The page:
(The author is a Reuters Breakingviews columnist. The opinions
expressed are his own)
By Jeff Glekin
MUMBAI, March 13 (Reuters Breakingviews) - India has joined
Thailand and Brazil in granting a licence to a local generic
drug maker at the expense of a global player. The likes of Bayer
may protest but a compromise -- with multinationals
obliged to take a price hit in return for continued patent
protection -- is probable.
Bayer may not lose too much sleep over losing 200 customers
in India -- even if they were paying a whopping $5,600 per month
for its cancer treatment, Nexavar. But the precedent that
India's patent office has set in granting Natco, the
local generic maker, the right to breach Bayer's patent could
give big pharma players a serious headache. If the ruling goes
unaltered, Bayer will earn a 6 percent royalty on a drug sold
for $176 a month.
It is the first time India has used its 2005 Patent Act to
this effect. Other cases are pending, though, and this ruling
could open other avenues for India's vibrant generic makers such
Dr Reddy's and Cipla.
Multinationals -- not just Bayer -- might decide that the
downsides in India, and other emerging markets, are too high to
launch expensive new drugs. In India, after all, local generic
makers cannot apply to force the patent open unless the drug is
already marketed in the country. But will multinationals really
want to cut themselves off from such markets? And in fact,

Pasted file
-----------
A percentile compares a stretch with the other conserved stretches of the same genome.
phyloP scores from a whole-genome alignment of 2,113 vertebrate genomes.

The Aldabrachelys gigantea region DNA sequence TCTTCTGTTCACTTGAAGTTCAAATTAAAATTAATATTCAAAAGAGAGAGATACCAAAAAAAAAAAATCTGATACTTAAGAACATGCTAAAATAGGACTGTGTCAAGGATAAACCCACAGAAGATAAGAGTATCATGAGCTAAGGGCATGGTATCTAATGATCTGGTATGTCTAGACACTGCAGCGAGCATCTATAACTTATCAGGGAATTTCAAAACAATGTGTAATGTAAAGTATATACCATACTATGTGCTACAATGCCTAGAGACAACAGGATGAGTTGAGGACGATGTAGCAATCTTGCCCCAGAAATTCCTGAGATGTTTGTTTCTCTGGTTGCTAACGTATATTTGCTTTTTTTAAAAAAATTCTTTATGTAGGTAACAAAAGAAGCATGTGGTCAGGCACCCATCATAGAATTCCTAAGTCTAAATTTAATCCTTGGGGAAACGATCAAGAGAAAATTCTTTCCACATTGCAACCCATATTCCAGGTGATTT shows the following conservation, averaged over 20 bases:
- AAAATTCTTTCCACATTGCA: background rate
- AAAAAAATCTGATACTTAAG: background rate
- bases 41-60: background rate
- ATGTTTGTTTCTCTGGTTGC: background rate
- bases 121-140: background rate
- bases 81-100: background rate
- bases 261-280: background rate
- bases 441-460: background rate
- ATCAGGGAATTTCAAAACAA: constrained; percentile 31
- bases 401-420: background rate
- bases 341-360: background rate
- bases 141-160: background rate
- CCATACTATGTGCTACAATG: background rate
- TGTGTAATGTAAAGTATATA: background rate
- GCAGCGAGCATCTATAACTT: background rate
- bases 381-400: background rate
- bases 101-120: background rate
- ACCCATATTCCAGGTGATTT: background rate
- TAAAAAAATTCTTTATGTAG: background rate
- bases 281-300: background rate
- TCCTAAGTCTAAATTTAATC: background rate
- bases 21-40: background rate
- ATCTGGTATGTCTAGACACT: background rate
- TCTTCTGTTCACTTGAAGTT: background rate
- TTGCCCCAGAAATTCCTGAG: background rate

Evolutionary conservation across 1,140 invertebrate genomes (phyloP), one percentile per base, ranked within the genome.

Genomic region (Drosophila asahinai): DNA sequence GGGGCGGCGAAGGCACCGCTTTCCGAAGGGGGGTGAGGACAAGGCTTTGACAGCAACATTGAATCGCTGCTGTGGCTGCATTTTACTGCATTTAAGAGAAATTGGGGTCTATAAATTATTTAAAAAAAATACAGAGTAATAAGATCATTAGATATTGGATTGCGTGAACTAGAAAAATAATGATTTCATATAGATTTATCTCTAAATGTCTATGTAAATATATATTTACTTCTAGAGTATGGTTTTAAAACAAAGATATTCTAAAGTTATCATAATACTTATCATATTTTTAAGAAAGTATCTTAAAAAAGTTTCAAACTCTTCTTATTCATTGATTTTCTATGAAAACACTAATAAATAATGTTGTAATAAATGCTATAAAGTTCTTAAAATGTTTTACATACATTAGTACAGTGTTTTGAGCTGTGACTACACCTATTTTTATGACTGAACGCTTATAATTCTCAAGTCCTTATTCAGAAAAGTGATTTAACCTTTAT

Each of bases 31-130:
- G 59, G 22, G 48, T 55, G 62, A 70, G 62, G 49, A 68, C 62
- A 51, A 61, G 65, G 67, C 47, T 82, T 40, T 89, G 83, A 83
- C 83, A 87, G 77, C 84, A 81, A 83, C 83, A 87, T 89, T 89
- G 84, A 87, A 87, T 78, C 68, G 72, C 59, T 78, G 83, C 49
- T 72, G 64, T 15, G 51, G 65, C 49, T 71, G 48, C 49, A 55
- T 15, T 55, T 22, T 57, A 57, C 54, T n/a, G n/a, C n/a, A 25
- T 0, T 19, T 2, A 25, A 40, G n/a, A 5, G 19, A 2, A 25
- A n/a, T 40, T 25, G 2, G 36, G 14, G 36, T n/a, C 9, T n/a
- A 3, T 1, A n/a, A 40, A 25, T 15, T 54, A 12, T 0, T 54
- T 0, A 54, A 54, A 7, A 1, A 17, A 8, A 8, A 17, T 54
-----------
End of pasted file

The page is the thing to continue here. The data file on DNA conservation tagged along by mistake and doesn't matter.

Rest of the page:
India's Patent Act can only be used after the drug has been
marketed locally for three years. That still gives big pharma
some time to sell at higher price points.
It's probable that patent-holding pharma multinationals will
continue to operate in India. But in-patent drug prices may,
eventually, drop to stave off compulsory revocations of
protection. Meanwhile gains made on higher volumes will
compensate for lower pricing. Besides, as emerging market pharma
companies start to develop valuable intellectual property
themselves, they are likely to be more careful when trying to
force open other firms' patents.
Big pharma needs to build a new compact with emerging
markets. With imaginative, strategic, thinking both sides could
benefit. The quality and quantity of end-user health services
should also improve.
-- Germany's Bayer has lost a landmark ruling in India,
forcing it to grant a licence for Nexavar, its cancer treatment,
to Natco Pharma, a local generic drug producer, Reuters reported
on March 12.
-- The Indian Patent Office issued its first ever compulsory
licence to Natco in a move that could end the German drug
maker's Indian monopoly over the kidney and liver cancer
treatment. In exchange for the licence, Natco must pay Bayer a 6
percent royalty on its net sales and must sell the drug for $176
a month. Bayer currently charges around $5,600 a month of the
drug. Natco's drug will be for use only in India, the decision
said. Bayer has said it is considering an appeal.
-- Fewer than 200 Indians used the drug in 2011, according
to the New York Times.
-- Reuters: Bayer loses landmark Indian drug case over
-- For previous columns by the author, Reuters customers can
(Editing by Robert Cole and David Evans)